Because of the Sahara, stars saw me and hired me to be their opening act. People like Patti Page, Judy Garland, Sammy Davis Jr. (who I worked for 5 years) and then the review of "Funny Farm" at the Aladdin Hotel, "Hello America" at the Desert In Hotel, The Rockettes at the Flamingo Hotel, The "Folies Bergere" at the Tropicana hotel and then all of the Harrahs with "Sugar Babies."

My last job at the Sahara was with Charo – She kept calling me "Rape" Taylor (due to her accent).

So it all started at the lounge of the Sahara and it truly was the beginning of a career that is still going — thank you Jesus.
–Rip Taylor, comedian


I moved to Las Vegas (from Seattle) on May 15, 1988 — a record high temperature for May that year. I got a room at the Riviera and bought a newspaper. I called about the first job I saw, as a cigarette girl at the Sahara. I was told to come for an interview and if they liked me, I was hired. They did and I spent my first night in Vegas as a cigarette girl at the Sahara.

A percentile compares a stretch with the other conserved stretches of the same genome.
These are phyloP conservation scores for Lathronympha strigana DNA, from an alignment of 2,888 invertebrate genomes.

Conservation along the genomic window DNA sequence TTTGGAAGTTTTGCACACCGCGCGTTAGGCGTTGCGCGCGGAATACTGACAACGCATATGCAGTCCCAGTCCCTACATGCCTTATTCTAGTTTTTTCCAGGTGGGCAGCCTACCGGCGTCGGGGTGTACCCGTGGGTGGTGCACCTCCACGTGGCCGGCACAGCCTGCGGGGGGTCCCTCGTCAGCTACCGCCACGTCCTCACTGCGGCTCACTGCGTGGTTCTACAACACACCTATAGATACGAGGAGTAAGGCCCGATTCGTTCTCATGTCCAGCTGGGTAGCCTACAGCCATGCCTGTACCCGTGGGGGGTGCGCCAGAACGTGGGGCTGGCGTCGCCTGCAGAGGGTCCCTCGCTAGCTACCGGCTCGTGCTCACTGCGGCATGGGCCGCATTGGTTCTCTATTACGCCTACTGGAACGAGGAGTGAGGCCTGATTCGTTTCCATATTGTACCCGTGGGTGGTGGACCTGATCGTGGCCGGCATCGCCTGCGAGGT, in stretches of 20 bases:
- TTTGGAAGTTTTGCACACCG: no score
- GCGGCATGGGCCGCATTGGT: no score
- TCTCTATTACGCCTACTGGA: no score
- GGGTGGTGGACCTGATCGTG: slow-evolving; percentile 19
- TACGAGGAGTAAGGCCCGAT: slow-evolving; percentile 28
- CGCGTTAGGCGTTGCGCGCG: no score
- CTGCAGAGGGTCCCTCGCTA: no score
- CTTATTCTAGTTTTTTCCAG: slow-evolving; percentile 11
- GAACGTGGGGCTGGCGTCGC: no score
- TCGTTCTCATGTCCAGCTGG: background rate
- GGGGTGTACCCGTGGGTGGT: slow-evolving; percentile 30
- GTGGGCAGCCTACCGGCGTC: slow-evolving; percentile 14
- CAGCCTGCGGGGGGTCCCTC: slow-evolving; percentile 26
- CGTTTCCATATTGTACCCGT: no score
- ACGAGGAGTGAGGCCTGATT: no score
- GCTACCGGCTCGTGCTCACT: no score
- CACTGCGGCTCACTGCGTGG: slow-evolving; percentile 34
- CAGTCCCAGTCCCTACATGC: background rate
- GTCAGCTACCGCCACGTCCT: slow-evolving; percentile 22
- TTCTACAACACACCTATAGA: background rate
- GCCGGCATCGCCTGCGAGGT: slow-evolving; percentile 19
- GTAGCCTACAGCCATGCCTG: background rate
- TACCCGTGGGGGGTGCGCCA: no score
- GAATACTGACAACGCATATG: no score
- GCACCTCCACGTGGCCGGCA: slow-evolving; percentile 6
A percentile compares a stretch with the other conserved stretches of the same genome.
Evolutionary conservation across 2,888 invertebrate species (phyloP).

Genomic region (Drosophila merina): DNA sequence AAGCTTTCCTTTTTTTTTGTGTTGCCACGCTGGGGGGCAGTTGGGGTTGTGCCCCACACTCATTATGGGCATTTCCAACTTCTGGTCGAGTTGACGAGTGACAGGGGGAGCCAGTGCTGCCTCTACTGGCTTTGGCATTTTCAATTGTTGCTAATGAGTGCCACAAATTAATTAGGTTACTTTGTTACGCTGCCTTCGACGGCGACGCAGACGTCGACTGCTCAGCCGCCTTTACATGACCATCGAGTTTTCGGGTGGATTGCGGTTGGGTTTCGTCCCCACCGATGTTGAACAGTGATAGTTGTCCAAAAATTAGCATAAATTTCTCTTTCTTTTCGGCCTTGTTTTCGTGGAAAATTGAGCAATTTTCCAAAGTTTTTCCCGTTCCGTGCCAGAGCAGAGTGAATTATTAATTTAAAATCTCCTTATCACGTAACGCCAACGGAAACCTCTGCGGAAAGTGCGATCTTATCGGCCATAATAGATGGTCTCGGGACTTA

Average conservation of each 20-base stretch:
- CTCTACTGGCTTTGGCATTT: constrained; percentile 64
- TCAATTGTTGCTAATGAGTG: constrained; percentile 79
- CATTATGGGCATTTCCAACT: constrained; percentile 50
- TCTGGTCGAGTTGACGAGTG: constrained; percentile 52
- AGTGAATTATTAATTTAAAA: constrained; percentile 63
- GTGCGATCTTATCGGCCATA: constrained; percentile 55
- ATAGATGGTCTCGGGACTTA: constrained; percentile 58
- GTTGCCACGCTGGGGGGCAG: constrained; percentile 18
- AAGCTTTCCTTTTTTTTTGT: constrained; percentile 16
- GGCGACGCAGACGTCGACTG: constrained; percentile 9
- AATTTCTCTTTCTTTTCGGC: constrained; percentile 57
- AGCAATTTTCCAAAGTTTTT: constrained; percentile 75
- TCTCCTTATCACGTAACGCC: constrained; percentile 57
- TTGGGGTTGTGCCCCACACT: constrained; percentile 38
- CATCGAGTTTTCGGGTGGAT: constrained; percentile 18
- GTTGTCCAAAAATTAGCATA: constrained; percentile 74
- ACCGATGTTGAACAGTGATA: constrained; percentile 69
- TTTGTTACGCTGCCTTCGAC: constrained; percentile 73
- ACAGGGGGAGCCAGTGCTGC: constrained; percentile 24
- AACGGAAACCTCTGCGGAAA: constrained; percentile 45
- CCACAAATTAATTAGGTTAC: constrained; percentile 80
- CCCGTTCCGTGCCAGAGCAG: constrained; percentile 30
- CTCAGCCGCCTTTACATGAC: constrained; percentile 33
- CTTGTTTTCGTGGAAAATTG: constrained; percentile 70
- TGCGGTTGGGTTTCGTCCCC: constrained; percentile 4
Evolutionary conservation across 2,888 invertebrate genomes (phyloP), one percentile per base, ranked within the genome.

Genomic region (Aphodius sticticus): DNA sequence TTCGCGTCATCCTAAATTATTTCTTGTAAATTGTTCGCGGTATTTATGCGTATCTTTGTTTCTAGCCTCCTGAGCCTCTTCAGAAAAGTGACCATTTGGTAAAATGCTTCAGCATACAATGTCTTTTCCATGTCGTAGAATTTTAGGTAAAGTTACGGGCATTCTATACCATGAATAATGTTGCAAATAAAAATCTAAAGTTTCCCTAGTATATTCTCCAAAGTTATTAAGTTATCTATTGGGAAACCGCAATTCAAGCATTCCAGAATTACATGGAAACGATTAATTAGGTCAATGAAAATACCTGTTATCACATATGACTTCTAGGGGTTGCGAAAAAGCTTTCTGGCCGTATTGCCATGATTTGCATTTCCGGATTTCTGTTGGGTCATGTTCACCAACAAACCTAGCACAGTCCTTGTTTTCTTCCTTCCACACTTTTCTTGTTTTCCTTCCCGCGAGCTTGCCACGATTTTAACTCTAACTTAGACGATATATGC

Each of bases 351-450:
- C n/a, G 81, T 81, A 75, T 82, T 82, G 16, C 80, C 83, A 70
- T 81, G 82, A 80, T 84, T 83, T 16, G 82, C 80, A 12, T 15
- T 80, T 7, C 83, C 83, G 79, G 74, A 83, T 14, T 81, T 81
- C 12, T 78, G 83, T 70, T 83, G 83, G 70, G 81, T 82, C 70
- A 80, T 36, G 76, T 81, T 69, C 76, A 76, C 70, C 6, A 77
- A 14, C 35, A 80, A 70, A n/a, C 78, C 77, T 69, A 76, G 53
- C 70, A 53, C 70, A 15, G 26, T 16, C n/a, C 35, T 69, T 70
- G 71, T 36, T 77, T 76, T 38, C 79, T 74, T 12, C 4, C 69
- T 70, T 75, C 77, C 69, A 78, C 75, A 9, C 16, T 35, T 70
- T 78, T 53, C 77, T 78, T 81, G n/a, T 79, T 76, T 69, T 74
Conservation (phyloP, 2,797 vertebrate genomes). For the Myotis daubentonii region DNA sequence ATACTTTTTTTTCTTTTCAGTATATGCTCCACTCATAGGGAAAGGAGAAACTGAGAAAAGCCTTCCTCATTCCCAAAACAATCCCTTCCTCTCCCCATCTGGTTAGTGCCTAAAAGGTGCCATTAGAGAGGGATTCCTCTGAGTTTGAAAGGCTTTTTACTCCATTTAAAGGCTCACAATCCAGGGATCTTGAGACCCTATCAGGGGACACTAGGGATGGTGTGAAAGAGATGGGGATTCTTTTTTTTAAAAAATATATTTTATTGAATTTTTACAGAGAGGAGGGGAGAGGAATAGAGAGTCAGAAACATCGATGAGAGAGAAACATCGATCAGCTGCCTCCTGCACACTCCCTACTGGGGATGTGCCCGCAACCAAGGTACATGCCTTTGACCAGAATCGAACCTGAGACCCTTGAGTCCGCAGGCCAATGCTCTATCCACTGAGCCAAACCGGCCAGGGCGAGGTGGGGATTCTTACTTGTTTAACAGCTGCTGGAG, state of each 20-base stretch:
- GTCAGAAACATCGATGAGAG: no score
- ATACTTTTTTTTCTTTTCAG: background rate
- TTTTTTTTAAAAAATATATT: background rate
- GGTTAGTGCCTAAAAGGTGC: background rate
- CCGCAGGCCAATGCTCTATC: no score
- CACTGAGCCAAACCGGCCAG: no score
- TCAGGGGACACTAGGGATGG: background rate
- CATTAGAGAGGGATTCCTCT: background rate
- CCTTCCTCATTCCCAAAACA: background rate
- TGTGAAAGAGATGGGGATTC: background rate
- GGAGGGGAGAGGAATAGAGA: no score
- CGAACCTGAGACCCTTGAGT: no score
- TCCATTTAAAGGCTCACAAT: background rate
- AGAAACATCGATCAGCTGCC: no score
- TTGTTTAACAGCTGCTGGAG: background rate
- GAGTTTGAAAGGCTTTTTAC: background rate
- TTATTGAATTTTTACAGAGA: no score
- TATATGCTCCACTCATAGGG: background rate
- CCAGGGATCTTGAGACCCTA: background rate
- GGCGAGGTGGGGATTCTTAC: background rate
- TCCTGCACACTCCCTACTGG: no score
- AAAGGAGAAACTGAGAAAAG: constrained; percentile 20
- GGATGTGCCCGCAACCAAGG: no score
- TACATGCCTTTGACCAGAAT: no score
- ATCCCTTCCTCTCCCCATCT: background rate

— Shellee Renee, former member of "Crazy Girls"


I’m a 42-year resident and wanted to share this: One night in the Casbar theatre an Arab walked in wearing a turban. So Don says; Hello my friend, i know our two countries are at war but just to show no hard feelings, ‘STAND UP AND TAKE A BOW!!" And as soon as the arab complied Don screams  "OPEN FIRE!!!!"  The Sahara was my hangout for years. I first came to Vegas at age 16,  51 years ago.
— Morgan Allen